Date written: February 7th, 2004
Scripture ref: Col.3:16
TITLE: Music in the Church--Its History
PROPOSITION: In this lesson we will examine music as historically used in the church. We will look both at sacred history, and secular history.
OBJECTIVES: Each member should be able to understand what kind of music was used in the church until modern times.
AIM: To educate every member on the history of music within the church.
1. Read: Colossians 3:16
2. About the Text:
1) The kind of music the church has is certainly a big deal in today’s religious environment.
2) It is the first and the last thing many hear when visiting some church.
3) There are many for whom it is the primary reason for “going to church.”
4) And there is a place for music in worship.
5) What is the music of the church?
6) What ought our attitude to be toward music in the church?
3. The situation today.
1) Within churches of Christ that music has been a cappella in nature.
2) We have also taught that it is sinful to use instruments in God’s worship.
3) There are some churches of Christ today that teach that instruments are optional.
4) Other churches have adopted the instrument for some of their worship services.
5) Is this merely a “tradition” that we have within churches of Christ?
6) Is this something that is optional?
7) Is the instrument an issue of fellowship?
4. The series.
1) In the coming weeks, we will have a series of lessons on “Music in the church.”
2) In this series, we will discuss, in depth, the various different facets of this issue.
3) I hope that you will be present for each of these lessons.
1) Today we will be discussing the history of music in the church.
2) We want to look at both sacred history and secular history.
6. Ref. to S, T, P, O, and A.
I. Sacred History
1. Remember that we are discussing music in the church.
1) Not as it was under the Old Covenant.
2) Not passages that discuss music in heaven.
3) We will discuss these two things in a future lesson.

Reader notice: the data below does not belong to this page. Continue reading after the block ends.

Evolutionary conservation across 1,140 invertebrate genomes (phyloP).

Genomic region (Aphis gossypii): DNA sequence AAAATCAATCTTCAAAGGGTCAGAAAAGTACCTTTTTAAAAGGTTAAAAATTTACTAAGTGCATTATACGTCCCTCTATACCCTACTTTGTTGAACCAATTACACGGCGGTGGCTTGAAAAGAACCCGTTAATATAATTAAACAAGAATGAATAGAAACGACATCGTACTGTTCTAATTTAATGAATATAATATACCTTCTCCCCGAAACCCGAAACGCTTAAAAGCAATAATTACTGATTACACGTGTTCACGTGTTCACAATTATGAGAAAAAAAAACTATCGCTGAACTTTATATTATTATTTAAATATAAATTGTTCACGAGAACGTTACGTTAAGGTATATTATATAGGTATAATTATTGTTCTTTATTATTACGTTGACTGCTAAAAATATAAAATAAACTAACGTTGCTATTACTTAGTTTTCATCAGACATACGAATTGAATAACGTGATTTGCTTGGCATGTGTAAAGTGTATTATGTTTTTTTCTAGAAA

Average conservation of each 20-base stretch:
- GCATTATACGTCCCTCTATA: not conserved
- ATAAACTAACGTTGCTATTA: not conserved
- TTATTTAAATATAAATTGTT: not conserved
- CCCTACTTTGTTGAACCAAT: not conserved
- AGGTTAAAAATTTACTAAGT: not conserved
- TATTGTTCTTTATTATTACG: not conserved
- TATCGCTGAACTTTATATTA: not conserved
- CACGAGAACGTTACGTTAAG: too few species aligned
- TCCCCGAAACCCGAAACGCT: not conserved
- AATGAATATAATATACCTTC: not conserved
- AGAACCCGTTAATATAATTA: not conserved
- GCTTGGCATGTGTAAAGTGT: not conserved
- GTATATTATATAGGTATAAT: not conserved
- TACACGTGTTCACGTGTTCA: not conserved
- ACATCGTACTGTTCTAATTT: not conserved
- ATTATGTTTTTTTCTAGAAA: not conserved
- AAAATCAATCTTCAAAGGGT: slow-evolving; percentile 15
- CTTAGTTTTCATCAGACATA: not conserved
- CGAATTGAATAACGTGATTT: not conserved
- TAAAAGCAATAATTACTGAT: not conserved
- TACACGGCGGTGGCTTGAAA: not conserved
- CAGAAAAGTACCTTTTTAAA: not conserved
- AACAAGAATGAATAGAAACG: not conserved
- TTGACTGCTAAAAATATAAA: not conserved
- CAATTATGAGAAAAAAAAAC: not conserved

4) Music in the church limits us to the New Testament.
2. What is specifically said in the New Testament about music in the church?
1) Mt 26:30 And when they had sung an hymn, they went out into the mount of Olives.
2) Mr 14:26 And when they had sung an hymn, they went out into the mount of Olives.
3) Ac 16:25 And at midnight Paul and Silas prayed, and sang praises unto God: and the prisoners heard them.
4) Ro 15:9 And that the Gentiles might glorify God for his mercy; as it is written, For this cause I will confess to thee among the Gentiles, and sing unto thy name.
5) 1Co 14:15 What is it then? I will pray with the spirit, and I will pray with the understanding also: I will sing with the spirit, and I will sing with the understanding also.
6) 1Co 14:26 How is it then, brethren? when ye come together, every one of you hath a psalm, hath a doctrine, hath a tongue, hath a revelation, hath an interpretation. Let all things be done unto edifying.
7) Eph 5:19 Speaking to yourselves in psalms and hymns and spiritual songs, singing and making melody in your heart to the Lord;
8) Col 3:16 Let the word of Christ dwell in you richly in all wisdom; teaching and admonishing one another in psalms and hymns and spiritual songs, singing with grace in your hearts to the Lord.
9) Heb 2:12 Saying, I will declare thy name unto my brethren, in the midst of the church will I sing praise unto thee.